The colour order systems are of three types (Wyszecki, 1986):

  • The colourant-mixture system based on a subtractive mixture of colourants e.g. Pantone (Figure 2)
  • The colour-mixture system based on an additive mixture of colour stimuli e.g. Ostwald system.
  • Colour appearance system based on the principles of colour perception or colour appearance e.g. Munsell (Figure 3).

Examples of colourant-mixture systems are the colour atlases developed by different dye manufacturers. ICI colour atlas (1969) was a collection of 1379 original colours and 27,580 variations printed on papers.

Pantone Colour Matching System (Figure 2) is basically a colourant mixture system. The Pantone system (www.pantone.co.uk) began life in 1963 in the USA, for defining colours for printers, but expanded into other fields later, e.g. textiles in 1984, plastics in 1993, and architecture and interiors (1925 colours) in 2002, each of which has a 6-digit numerical notation (e.g. # 19-1764) and an inspirational colour name. This is widely used in graphic art and also in the textile industry mainly because of its low cost, though the colours are not equally spaced. The shades are prepared on paper using printing inks. It is not a colour order system since it does not include a continuous scale. It is more appropriately considered a colour naming system.

Figure 2. Pantone Colour Matching System


Colour appearance systems are based on the perception of colours by an observer with normal colour vision. The scales of these systems are chosen to represent attributes of perceived colours. However, attributes represented in various systems are different.

The main emphasis of appearance-based systems is the uniform visual spacing. The systems thus allow easy interpolation between the samples represented and extrapola­tion of colours not illustrated in a given collection. The collections of samples are generally represented in pages of constant hue.

Six popular colour order systems, country of origin and their respective colour attributes are as follows (Roy Choudhury, 2010) :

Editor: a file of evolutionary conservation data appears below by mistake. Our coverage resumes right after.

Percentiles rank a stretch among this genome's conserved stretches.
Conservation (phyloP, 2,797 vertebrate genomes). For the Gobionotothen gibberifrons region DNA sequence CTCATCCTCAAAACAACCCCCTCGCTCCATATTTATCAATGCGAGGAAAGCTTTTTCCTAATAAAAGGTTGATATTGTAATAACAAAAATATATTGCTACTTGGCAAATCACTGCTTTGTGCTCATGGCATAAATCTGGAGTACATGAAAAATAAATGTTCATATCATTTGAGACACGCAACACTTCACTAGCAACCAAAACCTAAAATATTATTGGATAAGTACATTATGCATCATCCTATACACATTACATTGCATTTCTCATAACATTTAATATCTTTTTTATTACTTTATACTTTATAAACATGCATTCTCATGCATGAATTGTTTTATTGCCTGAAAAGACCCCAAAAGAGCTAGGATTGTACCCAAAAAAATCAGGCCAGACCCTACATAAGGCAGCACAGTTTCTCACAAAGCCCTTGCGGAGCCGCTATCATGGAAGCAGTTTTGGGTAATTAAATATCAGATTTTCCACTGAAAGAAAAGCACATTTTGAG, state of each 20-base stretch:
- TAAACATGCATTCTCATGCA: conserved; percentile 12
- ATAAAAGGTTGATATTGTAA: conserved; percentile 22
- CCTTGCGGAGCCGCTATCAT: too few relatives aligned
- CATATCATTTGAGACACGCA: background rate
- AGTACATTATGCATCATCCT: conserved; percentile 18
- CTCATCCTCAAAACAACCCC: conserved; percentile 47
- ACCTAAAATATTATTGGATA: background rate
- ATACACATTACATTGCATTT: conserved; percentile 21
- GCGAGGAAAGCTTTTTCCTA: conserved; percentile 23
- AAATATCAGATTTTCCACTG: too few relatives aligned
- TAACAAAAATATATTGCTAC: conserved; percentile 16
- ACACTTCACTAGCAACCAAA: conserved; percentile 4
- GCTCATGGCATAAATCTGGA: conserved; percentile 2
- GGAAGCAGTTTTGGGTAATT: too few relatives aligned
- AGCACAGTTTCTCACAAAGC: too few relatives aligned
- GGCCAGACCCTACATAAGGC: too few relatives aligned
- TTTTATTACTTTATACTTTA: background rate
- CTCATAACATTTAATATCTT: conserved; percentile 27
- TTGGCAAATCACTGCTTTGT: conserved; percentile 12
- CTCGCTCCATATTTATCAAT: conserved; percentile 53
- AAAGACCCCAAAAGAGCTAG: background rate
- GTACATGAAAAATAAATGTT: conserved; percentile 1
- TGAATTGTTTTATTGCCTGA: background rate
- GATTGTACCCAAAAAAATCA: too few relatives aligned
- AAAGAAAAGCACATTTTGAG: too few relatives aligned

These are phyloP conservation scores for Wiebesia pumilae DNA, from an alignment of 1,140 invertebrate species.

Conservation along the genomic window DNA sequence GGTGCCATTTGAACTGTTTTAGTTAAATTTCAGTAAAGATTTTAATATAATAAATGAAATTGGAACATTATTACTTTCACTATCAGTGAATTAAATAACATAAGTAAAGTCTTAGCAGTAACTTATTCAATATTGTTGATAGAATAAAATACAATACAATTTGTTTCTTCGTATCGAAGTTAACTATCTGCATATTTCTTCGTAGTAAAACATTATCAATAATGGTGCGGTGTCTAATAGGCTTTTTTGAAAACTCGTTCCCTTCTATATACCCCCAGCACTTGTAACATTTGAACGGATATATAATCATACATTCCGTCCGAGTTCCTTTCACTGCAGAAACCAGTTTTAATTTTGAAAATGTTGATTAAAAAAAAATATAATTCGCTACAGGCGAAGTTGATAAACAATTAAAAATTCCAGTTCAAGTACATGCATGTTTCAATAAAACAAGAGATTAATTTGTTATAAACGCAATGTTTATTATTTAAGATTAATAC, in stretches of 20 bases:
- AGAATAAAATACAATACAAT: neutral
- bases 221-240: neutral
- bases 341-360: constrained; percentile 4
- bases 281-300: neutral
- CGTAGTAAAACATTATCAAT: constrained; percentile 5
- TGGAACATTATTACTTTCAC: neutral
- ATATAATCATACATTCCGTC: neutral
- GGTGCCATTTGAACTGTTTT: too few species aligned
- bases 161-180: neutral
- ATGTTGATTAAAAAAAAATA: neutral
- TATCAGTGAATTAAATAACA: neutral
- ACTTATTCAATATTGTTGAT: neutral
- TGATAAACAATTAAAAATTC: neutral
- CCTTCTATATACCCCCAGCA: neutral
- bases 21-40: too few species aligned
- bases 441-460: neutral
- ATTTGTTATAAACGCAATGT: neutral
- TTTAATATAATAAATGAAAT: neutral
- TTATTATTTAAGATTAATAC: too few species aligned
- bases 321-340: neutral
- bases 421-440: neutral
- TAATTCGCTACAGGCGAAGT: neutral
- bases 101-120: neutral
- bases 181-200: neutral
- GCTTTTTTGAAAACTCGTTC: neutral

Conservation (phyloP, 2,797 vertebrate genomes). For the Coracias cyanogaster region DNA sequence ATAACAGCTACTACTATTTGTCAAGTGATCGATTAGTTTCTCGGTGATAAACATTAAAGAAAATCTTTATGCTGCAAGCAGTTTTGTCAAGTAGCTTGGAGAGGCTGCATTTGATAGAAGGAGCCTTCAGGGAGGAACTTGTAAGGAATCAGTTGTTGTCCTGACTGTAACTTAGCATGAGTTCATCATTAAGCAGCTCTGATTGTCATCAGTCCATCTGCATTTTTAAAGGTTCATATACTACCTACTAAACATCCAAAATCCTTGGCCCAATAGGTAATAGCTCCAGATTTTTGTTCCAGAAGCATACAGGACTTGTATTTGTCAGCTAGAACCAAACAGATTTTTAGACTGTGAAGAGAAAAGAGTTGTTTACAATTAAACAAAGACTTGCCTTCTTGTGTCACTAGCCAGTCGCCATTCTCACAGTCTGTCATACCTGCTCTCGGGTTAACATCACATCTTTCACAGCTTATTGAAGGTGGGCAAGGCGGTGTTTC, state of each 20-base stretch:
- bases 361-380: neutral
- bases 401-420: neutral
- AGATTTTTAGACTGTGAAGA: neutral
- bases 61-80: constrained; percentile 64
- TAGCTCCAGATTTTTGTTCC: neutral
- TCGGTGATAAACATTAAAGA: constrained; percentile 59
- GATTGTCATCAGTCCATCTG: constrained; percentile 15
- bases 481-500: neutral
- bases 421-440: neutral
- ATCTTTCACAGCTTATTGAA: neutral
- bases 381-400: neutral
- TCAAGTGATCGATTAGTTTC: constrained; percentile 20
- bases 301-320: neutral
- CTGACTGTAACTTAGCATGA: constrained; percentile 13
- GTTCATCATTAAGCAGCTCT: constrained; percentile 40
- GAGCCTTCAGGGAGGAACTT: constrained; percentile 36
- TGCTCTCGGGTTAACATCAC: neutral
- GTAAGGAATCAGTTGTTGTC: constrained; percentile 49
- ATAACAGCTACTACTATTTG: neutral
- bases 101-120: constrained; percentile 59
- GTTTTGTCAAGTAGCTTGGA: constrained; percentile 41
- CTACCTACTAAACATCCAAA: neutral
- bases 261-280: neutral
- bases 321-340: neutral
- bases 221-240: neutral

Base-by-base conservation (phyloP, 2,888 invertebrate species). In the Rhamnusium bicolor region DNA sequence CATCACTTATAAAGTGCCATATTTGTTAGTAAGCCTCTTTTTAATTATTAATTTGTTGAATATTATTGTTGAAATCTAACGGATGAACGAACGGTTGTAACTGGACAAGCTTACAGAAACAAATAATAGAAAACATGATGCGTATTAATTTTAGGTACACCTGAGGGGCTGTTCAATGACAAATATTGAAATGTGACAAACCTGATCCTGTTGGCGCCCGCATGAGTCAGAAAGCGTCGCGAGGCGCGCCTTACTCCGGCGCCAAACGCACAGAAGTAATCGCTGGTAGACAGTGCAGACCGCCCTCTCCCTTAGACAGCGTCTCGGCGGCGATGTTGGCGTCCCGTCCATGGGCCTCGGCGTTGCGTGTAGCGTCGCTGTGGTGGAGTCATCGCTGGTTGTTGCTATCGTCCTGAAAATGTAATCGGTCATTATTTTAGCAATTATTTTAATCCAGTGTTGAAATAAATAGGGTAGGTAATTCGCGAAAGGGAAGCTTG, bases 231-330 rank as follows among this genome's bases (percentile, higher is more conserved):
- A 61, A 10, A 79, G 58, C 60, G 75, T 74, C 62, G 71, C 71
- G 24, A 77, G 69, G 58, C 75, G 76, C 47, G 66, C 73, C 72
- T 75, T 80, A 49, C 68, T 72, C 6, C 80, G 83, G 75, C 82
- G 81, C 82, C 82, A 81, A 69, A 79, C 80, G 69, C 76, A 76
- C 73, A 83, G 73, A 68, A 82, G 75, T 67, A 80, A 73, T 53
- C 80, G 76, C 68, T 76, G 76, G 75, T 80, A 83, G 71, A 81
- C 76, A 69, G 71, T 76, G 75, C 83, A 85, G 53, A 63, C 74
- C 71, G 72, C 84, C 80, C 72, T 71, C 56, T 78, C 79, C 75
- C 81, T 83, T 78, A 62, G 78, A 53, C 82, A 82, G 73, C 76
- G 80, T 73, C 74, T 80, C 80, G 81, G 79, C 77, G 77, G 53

• Munsell (USA) – Hue, Value and Chroma
  • Natural Colour System (Sweden) – Hue, Blackness and Chromaticness
  • Ostwald system (Germany) – Hue, Lightness and Saturation
  • DIN system (Germany) – Hue, Saturation degree and Darkness degree
  • OSA-UCS (USA) – no separate scaling of three attributes
  • Coloroid System (Hungary) – Hue, Saturation and Lightness.

Most popular appearance-based colour order system is the Munsell system. The system (Figure 3) consists of the following three independent dimensions which can be represented cylindrically in three dimensions as an irregular colour solid.

  • Hue (H), measured along the circumference of the horizontal circles
  • Chroma (C) or purity of colour, measured radially outward from the neutral (grey) vertical axis
  • Value (V), measured vertically from 0 (black) to 10 (white).

The complete Munsell specification of a sample is expressed as H V/C (e.g. 5R 4/8).

Munsell system divides each horizontal hue circle into five unique or principal hues: Red (5R), Yellow (5Y), Green (5G), Blue (5B), and Purple (5P), along with 5 intermediate hues (5YR, 5GY, 5BG, 5PB, 5RP) halfway between adjacent principal hues.

Figure 3. Munsell Colour order system

The Munsell atlas is usually available on painted paper in glossy (1488 chips) and matt forms (1277 chips). A method for specifying opaque object colours such as textiles, painted panel etc. by Munsell colour system has been described by ASTM (1980).

SCOTDIC, a textile version of Munsell created by a fusion of two quite different systems – Standard Colour of Textile (Japan) and Dictionn­aire Internationale de la Couleur (France), is adopted by over 8,000 companies worldwide.

Most of the material based atlases are now available in digitised form e.g. NCS Digital Atlas (www.ncscolour.com), Digital Colour Atlas 3.0 (www. dtpstudio.de) etc.

Instrumental Measurement of Colour

Newton said that (light) rays are not coloured, but merely has the power to simulate certain sensations in the mind of the observer. The human eye is a highly versatile detector of light and colour. An observer can perceive chromatic attributes and various geometric factors (direction, texture, shape and many others) simultaneously. An instrument till date is far behind in versatility. It can measure only one attribute at a time. In other words, we need several instruments to measure various aspect of visual perception.